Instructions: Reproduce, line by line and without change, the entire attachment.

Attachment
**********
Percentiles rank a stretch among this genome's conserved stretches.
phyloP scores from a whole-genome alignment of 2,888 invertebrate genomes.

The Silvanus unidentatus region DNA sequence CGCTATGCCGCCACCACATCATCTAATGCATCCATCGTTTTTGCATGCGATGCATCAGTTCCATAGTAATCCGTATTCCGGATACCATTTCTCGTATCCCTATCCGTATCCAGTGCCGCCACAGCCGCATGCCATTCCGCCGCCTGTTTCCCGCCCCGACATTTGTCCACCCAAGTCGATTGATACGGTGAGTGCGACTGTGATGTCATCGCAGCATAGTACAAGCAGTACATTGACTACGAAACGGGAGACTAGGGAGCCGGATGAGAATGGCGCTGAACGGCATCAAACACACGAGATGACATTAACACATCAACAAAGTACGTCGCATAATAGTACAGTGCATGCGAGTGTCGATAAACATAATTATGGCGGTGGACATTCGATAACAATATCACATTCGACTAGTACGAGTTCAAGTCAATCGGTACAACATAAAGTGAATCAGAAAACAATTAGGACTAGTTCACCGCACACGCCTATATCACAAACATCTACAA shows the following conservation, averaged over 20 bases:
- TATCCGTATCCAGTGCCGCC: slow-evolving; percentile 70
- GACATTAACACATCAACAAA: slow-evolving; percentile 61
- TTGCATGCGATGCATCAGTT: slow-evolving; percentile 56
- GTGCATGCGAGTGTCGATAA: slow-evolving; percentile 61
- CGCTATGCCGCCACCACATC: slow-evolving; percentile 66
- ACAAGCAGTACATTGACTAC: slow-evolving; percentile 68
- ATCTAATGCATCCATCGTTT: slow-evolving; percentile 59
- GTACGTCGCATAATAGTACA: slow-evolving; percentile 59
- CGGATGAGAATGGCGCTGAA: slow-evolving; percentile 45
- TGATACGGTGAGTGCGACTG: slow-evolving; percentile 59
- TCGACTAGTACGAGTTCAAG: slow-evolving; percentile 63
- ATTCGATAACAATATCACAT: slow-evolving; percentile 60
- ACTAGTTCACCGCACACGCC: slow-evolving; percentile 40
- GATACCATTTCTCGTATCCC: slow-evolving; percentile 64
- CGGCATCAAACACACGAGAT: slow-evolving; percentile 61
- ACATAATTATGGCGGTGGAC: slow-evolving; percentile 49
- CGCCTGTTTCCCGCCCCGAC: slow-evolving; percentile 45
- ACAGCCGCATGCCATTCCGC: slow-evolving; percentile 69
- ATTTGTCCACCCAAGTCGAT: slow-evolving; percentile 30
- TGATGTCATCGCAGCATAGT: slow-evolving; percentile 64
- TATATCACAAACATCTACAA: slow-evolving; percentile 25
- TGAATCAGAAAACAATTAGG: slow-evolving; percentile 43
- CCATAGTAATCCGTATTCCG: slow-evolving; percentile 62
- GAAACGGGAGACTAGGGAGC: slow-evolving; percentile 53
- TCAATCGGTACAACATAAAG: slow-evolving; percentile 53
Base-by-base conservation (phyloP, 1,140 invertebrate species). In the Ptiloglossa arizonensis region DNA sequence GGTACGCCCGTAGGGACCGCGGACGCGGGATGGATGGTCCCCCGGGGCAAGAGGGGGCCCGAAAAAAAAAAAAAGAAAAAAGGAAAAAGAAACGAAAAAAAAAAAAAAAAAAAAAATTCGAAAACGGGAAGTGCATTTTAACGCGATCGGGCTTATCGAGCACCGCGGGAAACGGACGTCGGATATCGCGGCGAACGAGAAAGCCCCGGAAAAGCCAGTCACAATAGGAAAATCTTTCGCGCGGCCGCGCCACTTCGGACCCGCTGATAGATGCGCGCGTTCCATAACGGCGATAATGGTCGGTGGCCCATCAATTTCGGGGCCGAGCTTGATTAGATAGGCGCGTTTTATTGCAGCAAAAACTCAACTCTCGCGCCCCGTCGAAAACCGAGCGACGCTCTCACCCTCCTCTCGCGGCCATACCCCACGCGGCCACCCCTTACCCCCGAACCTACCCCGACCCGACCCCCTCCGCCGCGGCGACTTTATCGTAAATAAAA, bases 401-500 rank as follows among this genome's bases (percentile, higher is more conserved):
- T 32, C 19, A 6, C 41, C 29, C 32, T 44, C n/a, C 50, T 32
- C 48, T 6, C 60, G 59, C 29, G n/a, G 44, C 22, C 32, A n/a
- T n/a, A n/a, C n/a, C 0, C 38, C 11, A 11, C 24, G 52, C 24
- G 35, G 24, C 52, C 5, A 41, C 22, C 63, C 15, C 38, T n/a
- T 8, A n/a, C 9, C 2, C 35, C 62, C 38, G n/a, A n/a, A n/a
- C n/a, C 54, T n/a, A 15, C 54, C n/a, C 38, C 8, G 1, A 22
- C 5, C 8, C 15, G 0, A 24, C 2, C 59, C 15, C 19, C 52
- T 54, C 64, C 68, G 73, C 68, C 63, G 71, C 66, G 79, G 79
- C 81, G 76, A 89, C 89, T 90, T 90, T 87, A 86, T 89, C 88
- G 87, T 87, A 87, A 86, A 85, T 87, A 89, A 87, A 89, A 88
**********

Percentiles rank a stretch among this genome's conserved stretches.
phyloP scores from a whole-genome alignment of 2,888 invertebrate genomes.

The Silvanus unidentatus region DNA sequence CGCTATGCCGCCACCACATCATCTAATGCATCCATCGTTTTTGCATGCGATGCATCAGTTCCATAGTAATCCGTATTCCGGATACCATTTCTCGTATCCCTATCCGTATCCAGTGCCGCCACAGCCGCATGCCATTCCGCCGCCTGTTTCCCGCCCCGACATTTGTCCACCCAAGTCGATTGATACGGTGAGTGCGACTGTGATGTCATCGCAGCATAGTACAAGCAGTACATTGACTACGAAACGGGAGACTAGGGAGCCGGATGAGAATGGCGCTGAACGGCATCAAACACACGAGATGACATTAACACATCAACAAAGTACGTCGCATAATAGTACAGTGCATGCGAGTGTCGATAAACATAATTATGGCGGTGGACATTCGATAACAATATCACATTCGACTAGTACGAGTTCAAGTCAATCGGTACAACATAAAGTGAATCAGAAAACAATTAGGACTAGTTCACCGCACACGCCTATATCACAAACATCTACAA shows the following conservation, averaged over 20 bases:
- TATCCGTATCCAGTGCCGCC: slow-evolving; percentile 70
- GACATTAACACATCAACAAA: slow-evolving; percentile 61
- TTGCATGCGATGCATCAGTT: slow-evolving; percentile 56
- GTGCATGCGAGTGTCGATAA: slow-evolving; percentile 61
- CGCTATGCCGCCACCACATC: slow-evolving; percentile 66
- ACAAGCAGTACATTGACTAC: slow-evolving; percentile 68
- ATCTAATGCATCCATCGTTT: slow-evolving; percentile 59
- GTACGTCGCATAATAGTACA: slow-evolving; percentile 59
- CGGATGAGAATGGCGCTGAA: slow-evolving; percentile 45
- TGATACGGTGAGTGCGACTG: slow-evolving; percentile 59
- TCGACTAGTACGAGTTCAAG: slow-evolving; percentile 63
- ATTCGATAACAATATCACAT: slow-evolving; percentile 60
- ACTAGTTCACCGCACACGCC: slow-evolving; percentile 40
- GATACCATTTCTCGTATCCC: slow-evolving; percentile 64
- CGGCATCAAACACACGAGAT: slow-evolving; percentile 61
- ACATAATTATGGCGGTGGAC: slow-evolving; percentile 49
- CGCCTGTTTCCCGCCCCGAC: slow-evolving; percentile 45
- ACAGCCGCATGCCATTCCGC: slow-evolving; percentile 69
- ATTTGTCCACCCAAGTCGAT: slow-evolving; percentile 30
- TGATGTCATCGCAGCATAGT: slow-evolving; percentile 64
- TATATCACAAACATCTACAA: slow-evolving; percentile 25
- TGAATCAGAAAACAATTAGG: slow-evolving; percentile 43
- CCATAGTAATCCGTATTCCG: slow-evolving; percentile 62
- GAAACGGGAGACTAGGGAGC: slow-evolving; percentile 53
- TCAATCGGTACAACATAAAG: slow-evolving; percentile 53
Base-by-base conservation (phyloP, 1,140 invertebrate species). In the Ptiloglossa arizonensis region DNA sequence GGTACGCCCGTAGGGACCGCGGACGCGGGATGGATGGTCCCCCGGGGCAAGAGGGGGCCCGAAAAAAAAAAAAAGAAAAAAGGAAAAAGAAACGAAAAAAAAAAAAAAAAAAAAAATTCGAAAACGGGAAGTGCATTTTAACGCGATCGGGCTTATCGAGCACCGCGGGAAACGGACGTCGGATATCGCGGCGAACGAGAAAGCCCCGGAAAAGCCAGTCACAATAGGAAAATCTTTCGCGCGGCCGCGCCACTTCGGACCCGCTGATAGATGCGCGCGTTCCATAACGGCGATAATGGTCGGTGGCCCATCAATTTCGGGGCCGAGCTTGATTAGATAGGCGCGTTTTATTGCAGCAAAAACTCAACTCTCGCGCCCCGTCGAAAACCGAGCGACGCTCTCACCCTCCTCTCGCGGCCATACCCCACGCGGCCACCCCTTACCCCCGAACCTACCCCGACCCGACCCCCTCCGCCGCGGCGACTTTATCGTAAATAAAA, bases 401-500 rank as follows among this genome's bases (percentile, higher is more conserved):
- T 32, C 19, A 6, C 41, C 29, C 32, T 44, C n/a, C 50, T 32
- C 48, T 6, C 60, G 59, C 29, G n/a, G 44, C 22, C 32, A n/a
- T n/a, A n/a, C n/a, C 0, C 38, C 11, A 11, C 24, G 52, C 24
- G 35, G 24, C 52, C 5, A 41, C 22, C 63, C 15, C 38, T n/a
- T 8, A n/a, C 9, C 2, C 35, C 62, C 38, G n/a, A n/a, A n/a
- C n/a, C 54, T n/a, A 15, C 54, C n/a, C 38, C 8, G 1, A 22
- C 5, C 8, C 15, G 0, A 24, C 2, C 59, C 15, C 19, C 52
- T 54, C 64, C 68, G 73, C 68, C 63, G 71, C 66, G 79, G 79
- C 81, G 76, A 89, C 89, T 90, T 90, T 87, A 86, T 89, C 88
- G 87, T 87, A 87, A 86, A 85, T 87, A 89, A 87, A 89, A 88